I receive the Eucharist at Mass every week, occasionally more than once a week, and I never fully understood that what my Lord wants is intimacy with me. I looked up a dictionary definition for the word, and “intimacy” is actually close familiarity or friendship, and does not necessarily imply any kind of sexual relationship. I finally had time to read and think this past weekend, and I found a podcast called Understanding the Scriptures, which is based on a book written by Dr. Scott Hahn.

Frequently, the teacher, Carson Weber came back to the concept of a Covenant. A Covenant, in a Biblical sense, is much deeper than how one might understand a contract. A covenant is a sacred, familial bond that makes the members of the covenant intrinsically one: I am yours and you are mine. In a contract, the members are making promises to exchange goods or services and are pledging to fulfill those promises on their word alone. A covenant invokes the name of God as one’s witness. A contract is breakable and eventually ends when the promises have been met. A covenant cannot be broken, but it can be violated, which only hurts the people involved, and it has no expiration date.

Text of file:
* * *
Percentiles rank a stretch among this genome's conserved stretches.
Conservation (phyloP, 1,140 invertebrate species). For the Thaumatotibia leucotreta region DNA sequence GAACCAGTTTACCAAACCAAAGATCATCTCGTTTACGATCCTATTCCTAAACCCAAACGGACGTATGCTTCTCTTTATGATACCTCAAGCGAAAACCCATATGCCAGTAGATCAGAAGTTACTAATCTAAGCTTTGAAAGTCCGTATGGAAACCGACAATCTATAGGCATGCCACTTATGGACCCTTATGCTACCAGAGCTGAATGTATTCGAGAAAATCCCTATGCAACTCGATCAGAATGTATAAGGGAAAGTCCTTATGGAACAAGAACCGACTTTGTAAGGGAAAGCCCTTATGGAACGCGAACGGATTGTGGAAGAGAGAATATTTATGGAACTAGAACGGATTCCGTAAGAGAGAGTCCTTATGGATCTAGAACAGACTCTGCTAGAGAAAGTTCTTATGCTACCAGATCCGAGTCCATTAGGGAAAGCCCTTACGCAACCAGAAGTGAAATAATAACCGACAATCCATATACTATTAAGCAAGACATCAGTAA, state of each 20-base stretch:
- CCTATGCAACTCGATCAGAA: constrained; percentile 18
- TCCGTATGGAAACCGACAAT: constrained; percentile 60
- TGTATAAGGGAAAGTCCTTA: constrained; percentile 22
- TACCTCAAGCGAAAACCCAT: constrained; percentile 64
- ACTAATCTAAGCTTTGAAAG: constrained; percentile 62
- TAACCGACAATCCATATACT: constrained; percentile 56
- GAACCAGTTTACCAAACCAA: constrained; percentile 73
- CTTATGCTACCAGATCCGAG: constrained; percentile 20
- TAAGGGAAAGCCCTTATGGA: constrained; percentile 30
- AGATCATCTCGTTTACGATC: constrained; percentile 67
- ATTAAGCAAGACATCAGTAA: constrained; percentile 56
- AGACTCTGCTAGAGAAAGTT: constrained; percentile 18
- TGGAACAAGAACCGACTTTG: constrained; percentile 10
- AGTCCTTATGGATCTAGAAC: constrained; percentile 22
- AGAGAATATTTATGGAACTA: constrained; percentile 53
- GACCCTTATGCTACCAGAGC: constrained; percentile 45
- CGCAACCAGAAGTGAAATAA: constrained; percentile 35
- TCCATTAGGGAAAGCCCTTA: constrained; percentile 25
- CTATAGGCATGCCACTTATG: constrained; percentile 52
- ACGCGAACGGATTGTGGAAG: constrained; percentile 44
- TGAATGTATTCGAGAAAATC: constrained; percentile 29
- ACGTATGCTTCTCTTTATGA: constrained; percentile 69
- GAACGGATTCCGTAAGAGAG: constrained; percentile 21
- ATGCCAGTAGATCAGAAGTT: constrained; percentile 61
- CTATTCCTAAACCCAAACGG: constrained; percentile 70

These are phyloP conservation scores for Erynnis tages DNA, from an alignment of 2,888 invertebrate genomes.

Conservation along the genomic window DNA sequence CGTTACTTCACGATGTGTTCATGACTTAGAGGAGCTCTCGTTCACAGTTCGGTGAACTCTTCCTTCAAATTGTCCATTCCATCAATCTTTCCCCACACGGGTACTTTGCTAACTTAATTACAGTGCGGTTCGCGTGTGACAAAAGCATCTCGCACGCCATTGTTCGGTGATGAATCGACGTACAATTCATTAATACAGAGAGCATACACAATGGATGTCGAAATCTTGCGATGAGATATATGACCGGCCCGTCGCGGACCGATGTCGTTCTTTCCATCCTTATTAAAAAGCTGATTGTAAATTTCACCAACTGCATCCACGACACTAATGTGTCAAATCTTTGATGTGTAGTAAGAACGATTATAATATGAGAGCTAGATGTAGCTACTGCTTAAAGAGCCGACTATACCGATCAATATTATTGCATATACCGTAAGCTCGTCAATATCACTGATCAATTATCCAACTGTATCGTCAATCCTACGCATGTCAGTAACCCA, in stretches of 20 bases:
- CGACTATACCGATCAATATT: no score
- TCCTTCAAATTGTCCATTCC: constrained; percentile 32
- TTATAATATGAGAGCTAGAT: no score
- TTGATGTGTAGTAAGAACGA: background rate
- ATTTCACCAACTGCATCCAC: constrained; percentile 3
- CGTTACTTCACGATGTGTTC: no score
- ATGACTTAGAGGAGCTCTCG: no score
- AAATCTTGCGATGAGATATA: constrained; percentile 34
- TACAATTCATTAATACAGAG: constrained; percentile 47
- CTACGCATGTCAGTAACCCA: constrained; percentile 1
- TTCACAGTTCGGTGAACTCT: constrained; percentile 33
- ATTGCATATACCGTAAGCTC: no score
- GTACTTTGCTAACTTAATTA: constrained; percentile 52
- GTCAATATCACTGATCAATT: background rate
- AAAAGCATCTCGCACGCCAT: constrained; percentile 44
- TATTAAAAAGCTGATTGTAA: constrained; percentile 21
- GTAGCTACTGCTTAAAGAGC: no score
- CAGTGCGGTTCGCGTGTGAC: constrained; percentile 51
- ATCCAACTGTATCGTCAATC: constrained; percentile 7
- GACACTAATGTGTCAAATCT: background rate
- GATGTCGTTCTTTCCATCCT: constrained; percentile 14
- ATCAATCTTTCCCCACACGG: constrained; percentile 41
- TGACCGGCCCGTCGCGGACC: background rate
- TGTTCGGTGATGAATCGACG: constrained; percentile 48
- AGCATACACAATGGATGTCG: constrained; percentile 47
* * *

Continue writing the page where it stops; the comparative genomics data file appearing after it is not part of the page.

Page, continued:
In the Creation narrative, it says that God rested on the seventh day. What this really means is that He made this day holy, and covenanted, or bound Himself to His creation, and particularly His people. It was, and is a sacred bond of love. This is why marriage is a sacrament; it makes a man and a woman one; not just on a physical level, but also on a spiritual level. Marriage between a man and a woman also mirrors the spiritual marriage of God and His people: “They will be my people, and I will be their God.” While a contract and a covenant are quite different, they are similar in that they both have terms. The difference is that the terms of a contract are negotiable, while the terms of a covenant are not. This is where the “rules” that people tend not to like come from. God sets the terms of the covenant, and what He is doing is telling us how we are to love Him and love each other. Ultimately, if we are faithful to these “rules,” it will be for our good, and results in interior peace, but it takes practice.